I think we share some beer snobbery (sorry if I put that on you) but I’ve been down on Rogue before and I’m coming around to not being that way anymore. They bought a local brewery in my neighborhood here in Issaquah many years ago, and it’s my favorite place to go. I hike in the Issaquah Alps and if I’ve got the time, stop there on my way back for a bowl of chili and a Brutal. There’s nothing like that. We have a brewery up here called Fremont that rocks the spot, but Ft. George is one of my favs too.

        Liked by 1 person

      • Fort George is effing nuts!! We finally visited when we had meant to visit Rogue and they were outstanding. I though they just had Vortex IPA, but they make like 40 different brews and I think I was in love with 38 of them. They are solid as Iraq!

        You can call me a beer snob, but I’m really just opinionated. I actually drink Rolling Rock, Coors Light, even a Labatt Blue when I’m in the right part of the world.

        Liked by 1 person

      • pinklightsabre says:

        I grew up on Rolling Rock, so to speak. Latrobe PA buddy! 33! Ft. George is the bomb, any place that has a stout like that as their house beer is alright by me. I’m in the rogue now, fancy that!

        Liked by 1 person

      • Whoops! Just realized it’s my black Rogue shirt. Sister is a beer rep and gets me lots of good swag.

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  7. I’m such a sucker for autumnal verse. A strangely optimistic time, in my head anyway. Now I must go rake leaves …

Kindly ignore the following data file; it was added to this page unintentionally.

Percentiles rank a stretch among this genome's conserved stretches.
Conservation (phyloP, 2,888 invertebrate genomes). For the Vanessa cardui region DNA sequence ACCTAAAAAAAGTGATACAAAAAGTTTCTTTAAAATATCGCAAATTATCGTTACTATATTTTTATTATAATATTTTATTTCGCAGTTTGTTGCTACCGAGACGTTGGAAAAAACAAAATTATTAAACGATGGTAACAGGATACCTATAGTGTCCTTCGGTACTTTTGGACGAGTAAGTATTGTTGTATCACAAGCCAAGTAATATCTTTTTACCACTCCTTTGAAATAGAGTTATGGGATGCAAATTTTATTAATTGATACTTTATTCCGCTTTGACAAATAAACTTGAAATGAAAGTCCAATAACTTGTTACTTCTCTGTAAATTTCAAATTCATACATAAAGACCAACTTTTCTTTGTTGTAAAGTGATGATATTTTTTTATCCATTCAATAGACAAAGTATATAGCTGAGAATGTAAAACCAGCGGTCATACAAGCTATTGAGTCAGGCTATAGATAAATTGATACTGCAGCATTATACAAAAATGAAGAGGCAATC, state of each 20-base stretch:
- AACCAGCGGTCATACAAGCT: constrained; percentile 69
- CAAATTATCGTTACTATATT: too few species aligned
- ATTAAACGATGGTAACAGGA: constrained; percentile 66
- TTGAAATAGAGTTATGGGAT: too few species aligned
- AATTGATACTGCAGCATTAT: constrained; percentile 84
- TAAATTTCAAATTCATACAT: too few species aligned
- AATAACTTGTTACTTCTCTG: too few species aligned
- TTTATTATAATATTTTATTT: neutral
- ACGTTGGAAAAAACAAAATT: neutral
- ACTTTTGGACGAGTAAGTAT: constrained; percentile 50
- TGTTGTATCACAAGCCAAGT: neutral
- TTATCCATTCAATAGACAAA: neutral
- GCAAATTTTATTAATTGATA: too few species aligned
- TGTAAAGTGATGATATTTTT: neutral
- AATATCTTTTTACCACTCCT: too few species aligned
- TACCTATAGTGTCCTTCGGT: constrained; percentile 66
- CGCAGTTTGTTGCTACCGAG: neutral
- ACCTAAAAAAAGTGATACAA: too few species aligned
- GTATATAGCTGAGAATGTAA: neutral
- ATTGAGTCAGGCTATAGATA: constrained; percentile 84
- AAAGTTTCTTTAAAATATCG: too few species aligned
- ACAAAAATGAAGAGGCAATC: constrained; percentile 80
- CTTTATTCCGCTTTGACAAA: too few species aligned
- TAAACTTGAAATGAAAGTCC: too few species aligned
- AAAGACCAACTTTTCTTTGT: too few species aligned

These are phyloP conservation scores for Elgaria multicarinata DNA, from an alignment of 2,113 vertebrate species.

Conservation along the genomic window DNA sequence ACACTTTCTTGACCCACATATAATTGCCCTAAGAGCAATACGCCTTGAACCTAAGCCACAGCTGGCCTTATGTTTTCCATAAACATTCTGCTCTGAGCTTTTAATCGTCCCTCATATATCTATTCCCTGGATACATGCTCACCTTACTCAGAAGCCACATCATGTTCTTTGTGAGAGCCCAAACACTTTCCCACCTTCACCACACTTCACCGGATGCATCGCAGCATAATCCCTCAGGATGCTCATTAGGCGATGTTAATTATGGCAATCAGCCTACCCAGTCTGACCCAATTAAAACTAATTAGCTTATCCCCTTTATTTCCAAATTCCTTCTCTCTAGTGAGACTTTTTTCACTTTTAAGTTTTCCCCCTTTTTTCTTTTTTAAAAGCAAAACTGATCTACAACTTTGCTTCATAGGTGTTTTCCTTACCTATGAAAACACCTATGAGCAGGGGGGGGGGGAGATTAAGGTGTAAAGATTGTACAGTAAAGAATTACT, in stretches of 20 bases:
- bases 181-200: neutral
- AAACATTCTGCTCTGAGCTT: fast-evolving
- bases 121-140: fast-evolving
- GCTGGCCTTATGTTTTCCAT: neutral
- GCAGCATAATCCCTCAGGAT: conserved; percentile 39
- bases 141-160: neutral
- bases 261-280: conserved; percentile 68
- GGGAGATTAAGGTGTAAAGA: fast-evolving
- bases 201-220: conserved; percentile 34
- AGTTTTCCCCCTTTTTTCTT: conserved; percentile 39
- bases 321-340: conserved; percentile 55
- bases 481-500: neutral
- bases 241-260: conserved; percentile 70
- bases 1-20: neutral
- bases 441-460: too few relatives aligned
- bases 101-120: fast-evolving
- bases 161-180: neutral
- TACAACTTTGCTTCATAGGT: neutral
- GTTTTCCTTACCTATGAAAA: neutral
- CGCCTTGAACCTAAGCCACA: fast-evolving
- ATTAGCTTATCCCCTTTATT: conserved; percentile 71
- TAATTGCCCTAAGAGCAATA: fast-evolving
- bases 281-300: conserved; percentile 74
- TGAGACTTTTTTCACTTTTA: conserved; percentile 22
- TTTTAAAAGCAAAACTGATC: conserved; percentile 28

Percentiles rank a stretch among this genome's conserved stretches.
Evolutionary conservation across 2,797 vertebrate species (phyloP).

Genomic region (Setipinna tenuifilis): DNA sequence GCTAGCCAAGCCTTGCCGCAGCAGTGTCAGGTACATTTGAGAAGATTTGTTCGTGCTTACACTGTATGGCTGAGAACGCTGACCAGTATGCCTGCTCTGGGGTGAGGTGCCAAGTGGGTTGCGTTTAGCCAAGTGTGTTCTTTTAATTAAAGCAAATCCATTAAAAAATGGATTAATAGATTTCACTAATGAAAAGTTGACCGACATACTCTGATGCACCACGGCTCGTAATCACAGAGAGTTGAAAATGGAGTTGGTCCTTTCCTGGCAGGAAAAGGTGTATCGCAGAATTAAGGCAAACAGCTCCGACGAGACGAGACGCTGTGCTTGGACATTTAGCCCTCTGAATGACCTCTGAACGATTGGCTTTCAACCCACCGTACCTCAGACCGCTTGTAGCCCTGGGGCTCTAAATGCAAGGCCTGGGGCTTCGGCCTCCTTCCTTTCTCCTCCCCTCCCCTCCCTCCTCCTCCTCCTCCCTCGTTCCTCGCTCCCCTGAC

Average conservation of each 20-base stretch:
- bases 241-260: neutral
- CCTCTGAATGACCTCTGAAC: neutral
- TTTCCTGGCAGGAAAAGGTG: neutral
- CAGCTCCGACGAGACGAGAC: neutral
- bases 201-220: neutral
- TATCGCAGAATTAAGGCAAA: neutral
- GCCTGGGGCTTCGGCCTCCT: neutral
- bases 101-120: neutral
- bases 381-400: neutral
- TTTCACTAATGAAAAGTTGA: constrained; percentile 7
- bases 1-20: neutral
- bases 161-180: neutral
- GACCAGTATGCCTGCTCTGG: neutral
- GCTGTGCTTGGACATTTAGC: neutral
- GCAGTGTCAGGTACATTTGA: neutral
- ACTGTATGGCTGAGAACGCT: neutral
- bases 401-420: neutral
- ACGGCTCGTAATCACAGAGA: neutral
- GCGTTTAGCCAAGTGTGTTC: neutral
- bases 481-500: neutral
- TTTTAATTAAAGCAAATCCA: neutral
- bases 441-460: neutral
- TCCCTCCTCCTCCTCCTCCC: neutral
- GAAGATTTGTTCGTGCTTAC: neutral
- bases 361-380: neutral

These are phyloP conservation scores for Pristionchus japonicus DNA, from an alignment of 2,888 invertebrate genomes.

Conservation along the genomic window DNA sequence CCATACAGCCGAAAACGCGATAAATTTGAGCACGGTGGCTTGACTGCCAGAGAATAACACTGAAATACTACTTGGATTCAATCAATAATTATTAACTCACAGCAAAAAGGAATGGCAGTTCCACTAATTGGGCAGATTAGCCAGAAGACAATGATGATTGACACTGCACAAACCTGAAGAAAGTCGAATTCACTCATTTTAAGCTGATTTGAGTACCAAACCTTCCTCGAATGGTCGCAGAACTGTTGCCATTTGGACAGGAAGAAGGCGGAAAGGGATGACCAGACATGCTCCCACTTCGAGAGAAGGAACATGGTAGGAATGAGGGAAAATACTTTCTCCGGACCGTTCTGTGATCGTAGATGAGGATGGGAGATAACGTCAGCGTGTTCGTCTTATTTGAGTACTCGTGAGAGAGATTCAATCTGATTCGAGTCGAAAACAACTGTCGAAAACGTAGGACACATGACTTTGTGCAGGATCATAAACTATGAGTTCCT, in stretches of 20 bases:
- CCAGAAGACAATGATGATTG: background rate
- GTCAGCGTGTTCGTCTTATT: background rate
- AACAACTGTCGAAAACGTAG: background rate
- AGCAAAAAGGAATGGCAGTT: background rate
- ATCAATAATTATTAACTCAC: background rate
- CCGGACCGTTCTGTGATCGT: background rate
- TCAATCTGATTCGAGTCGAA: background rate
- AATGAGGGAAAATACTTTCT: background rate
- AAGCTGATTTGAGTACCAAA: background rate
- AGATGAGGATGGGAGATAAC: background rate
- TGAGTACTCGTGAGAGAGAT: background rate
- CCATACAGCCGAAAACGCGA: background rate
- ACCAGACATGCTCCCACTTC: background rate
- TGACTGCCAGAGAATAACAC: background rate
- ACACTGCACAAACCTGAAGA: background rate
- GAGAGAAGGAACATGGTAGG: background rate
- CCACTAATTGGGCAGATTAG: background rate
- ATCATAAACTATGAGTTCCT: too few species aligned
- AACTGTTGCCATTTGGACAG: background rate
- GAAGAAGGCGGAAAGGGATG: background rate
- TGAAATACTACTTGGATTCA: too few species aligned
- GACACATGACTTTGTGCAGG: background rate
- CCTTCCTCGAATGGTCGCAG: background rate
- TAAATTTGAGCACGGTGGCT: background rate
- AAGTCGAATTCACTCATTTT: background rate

Liked by 1 person

  8. ksbeth says:

    i especially like the renewal part at the end and the shape of your words illustrate the ebb and flow of the seasons.

    Liked by 1 person

    • pinklightsabre says:

      I’m happy you picked up on that. And hey, I’m especially glad you’ve been following and commenting on my blog regularly for like 4 years it seems. Do you have a staff? How do you do it all?

      Liked by 1 person

      • ksbeth says:

        i think we should have an anniversary celebration. hey, i can manage 16 kinders, 3 grown daughters and sons in law, 6 grandies, and a dating life – keeping blog friendly is easy )

        Liked by 1 person

      • pinklightsabre says:

        Yes, let’s. I managed to read your comment while adding flour to onions and celery and slowly whisking white vermouth, for chicken pot pie (so there).

        Liked by 2 people

  9. walt walker says:

    Well, I always said you were a poet at heart, and I agree that autumn is a good time for it. Rock on, sir. “Now the earth breathes in and we with it too.” That’s just pretty good, right there. And the shape thingy. Off to fall at last and fade into a darkened spot, now, I am.

    Liked by 1 person